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Strategy 9: dealing with public offer superannuation interest

Setting the scene:

  • Jay has $1m in a public offer superannuation fund plus insurance cover for a further $1m.
  • He would like the benefit to be divided between Gloria (60%), Claire (20%) and Mitchell (20%).

Issues for Jay to consider:

Issue Options Comments
Without a binding nomination, the trustee would most likely give much more of the death benefit to Gloria/Manny than Mitchell or Claire

If Jay wants Claire and Mitchell to benefit, he should make a binding nomination or give a binding direction





Consider risk of three-year lapsing rule. For example, if Jay was incapacitated for years before his death

Is a binding direction an option?




Can he make a nomination nominating Gloria, Claire and Mitchell all as beneficiaries 


Yes, as they are all “dependants” as defined under the SISA

However, only Gloria would be a death benefit dependant (for tax purposes) and this may mean tax is payable on that part of the benefit paid to Claire and Mitchell


Consider leaving all super to Gloria and equalising distributions via family trust. Equalisation possible by will, but depends on estate assets being sufficient and also subject to claims – eg by Gloria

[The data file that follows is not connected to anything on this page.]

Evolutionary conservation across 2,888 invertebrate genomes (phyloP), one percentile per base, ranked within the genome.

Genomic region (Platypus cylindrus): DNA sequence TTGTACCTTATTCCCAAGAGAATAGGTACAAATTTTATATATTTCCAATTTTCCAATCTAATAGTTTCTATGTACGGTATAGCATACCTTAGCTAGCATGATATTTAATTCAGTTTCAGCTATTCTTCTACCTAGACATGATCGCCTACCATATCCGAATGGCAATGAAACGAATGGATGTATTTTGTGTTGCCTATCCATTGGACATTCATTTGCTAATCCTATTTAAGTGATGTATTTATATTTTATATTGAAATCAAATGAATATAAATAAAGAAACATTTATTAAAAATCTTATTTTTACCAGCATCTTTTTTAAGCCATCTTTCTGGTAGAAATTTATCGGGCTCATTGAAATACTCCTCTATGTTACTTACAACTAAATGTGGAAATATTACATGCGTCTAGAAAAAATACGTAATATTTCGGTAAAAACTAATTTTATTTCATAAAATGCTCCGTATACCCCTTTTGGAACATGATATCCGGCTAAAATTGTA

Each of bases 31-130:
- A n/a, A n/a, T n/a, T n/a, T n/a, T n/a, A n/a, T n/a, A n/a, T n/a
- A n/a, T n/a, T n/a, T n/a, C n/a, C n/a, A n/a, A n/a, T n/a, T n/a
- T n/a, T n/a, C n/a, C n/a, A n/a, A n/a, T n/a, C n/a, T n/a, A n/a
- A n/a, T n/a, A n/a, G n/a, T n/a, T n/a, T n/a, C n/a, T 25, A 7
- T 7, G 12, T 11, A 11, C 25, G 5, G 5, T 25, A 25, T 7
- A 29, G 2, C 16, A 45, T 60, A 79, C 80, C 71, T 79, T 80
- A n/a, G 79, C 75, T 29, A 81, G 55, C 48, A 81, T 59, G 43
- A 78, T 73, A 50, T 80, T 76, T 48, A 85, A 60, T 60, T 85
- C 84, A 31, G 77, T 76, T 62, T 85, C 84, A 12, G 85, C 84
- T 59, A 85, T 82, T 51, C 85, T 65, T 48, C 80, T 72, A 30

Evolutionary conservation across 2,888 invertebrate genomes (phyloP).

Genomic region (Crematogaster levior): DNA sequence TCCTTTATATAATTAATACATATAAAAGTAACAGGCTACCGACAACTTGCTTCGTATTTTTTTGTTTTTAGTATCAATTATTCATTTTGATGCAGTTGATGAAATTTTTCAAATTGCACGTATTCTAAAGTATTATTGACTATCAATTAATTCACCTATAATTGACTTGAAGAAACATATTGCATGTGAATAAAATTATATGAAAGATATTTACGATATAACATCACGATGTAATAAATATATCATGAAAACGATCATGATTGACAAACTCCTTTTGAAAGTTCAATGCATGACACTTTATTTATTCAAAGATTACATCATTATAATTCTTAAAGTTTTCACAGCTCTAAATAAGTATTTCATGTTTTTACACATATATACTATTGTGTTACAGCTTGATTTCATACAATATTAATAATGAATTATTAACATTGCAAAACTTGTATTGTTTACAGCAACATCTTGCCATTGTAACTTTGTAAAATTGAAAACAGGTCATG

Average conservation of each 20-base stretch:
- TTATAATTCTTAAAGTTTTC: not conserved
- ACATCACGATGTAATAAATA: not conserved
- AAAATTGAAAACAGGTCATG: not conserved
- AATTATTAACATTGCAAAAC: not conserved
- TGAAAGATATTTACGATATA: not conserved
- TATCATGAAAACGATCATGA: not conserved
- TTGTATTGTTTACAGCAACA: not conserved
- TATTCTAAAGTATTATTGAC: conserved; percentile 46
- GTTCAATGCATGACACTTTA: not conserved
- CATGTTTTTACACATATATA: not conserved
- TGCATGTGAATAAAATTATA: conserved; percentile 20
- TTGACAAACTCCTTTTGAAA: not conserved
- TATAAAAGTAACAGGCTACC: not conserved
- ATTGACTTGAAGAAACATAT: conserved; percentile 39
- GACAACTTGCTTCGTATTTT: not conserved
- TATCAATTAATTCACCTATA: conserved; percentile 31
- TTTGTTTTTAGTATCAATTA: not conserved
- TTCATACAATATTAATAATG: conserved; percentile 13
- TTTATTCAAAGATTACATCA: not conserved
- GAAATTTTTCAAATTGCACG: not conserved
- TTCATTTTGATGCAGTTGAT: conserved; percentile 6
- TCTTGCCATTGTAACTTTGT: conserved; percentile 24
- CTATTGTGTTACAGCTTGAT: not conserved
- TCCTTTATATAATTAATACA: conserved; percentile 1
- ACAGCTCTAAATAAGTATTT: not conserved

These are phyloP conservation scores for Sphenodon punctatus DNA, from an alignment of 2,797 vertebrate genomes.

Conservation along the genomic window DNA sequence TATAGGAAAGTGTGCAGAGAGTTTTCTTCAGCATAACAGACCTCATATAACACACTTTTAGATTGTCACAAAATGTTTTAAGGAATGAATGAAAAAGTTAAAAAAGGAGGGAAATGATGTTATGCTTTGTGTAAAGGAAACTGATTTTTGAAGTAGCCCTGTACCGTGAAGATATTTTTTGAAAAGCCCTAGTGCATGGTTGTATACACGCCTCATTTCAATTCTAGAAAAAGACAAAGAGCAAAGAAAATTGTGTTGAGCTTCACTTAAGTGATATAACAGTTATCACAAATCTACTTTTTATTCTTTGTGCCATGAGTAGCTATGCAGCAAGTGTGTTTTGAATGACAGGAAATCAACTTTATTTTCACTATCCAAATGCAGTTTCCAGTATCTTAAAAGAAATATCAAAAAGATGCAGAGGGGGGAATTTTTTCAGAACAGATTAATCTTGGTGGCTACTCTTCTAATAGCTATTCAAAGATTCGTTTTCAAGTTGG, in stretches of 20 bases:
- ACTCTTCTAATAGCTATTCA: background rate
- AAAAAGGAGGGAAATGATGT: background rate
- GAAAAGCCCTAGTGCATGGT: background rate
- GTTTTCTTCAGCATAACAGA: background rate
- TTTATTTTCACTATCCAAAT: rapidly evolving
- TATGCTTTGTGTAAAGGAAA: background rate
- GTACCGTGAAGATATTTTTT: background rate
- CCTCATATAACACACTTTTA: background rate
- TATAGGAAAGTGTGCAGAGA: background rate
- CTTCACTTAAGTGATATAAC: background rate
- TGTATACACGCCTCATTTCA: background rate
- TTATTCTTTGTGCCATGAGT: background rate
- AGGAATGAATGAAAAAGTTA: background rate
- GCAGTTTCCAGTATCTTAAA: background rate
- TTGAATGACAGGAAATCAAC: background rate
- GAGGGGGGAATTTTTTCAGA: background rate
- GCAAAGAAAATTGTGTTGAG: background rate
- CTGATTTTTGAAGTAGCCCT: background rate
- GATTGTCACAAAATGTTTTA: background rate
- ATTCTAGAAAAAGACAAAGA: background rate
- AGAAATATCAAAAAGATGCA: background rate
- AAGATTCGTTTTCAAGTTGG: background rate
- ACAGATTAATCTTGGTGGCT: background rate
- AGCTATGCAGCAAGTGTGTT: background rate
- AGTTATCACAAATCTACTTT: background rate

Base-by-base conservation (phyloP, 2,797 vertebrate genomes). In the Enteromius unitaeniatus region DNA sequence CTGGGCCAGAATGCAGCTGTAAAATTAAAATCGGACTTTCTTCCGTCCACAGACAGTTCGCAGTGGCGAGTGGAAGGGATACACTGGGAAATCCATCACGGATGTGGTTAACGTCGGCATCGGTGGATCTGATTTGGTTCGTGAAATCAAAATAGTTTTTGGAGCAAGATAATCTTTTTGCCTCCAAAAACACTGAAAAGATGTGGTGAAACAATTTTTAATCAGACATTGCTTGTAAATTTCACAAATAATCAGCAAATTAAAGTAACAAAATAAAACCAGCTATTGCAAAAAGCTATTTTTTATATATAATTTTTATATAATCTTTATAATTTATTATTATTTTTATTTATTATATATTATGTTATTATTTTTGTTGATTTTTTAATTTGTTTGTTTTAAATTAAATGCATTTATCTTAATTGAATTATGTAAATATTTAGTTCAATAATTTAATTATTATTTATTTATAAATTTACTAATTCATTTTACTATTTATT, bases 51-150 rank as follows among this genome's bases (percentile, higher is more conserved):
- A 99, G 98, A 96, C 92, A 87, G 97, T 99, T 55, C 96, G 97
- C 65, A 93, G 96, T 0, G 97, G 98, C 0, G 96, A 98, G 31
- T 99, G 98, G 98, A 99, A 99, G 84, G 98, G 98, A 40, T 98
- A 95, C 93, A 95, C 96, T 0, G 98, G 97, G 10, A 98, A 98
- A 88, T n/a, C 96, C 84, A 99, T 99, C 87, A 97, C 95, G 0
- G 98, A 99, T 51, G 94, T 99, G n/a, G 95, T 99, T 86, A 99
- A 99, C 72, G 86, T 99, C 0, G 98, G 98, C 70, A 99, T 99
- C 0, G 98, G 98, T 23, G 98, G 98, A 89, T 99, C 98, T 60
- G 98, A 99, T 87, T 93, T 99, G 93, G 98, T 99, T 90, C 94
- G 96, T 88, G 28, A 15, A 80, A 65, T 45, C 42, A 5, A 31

Manny would be a dependant (as a financial dependant) – does this give planning opportunities?

What if Jay made a binding nomination but one of the nominees died before him?

It depends on the rules governing the nomination

Important to check with the fund trustee

Assume Gloria had died, could Jay make a new nomination appointing Manny, Claire and Mitchell all as beneficiaries? On Gloria’s death, Manny would cease to be Jay’s stepchild and so would no longer fall within the “child” category in the definition of “dependant” in SISA. Manny may, however, be an SISA dependant if he was financially dependent on Jay
Problems with binding nominations

Jay’s will establishes a testamentary trust for Mitchell because asset protection is important given Mitchell’s occupation as a lawyer

But nominating Mitchell as a beneficiary in a binding nomination exposes Mitchell in the event he is being sued at the time of Jay’s death

What happens if Jay loses capacity?

Has Jay made an enduring power of attorney?

Who has Jay appointed as attorney?

Does he understand his attorney/s may withdraw his money from his superannuation fund prior to his death (or roll it over into another superannuation fund) and this would render any binding nomination useless?

Are pensions an option? Gloria and Manny (until 25 years of age) could receive a pension

Discuss with client

Project and compare financial outcomes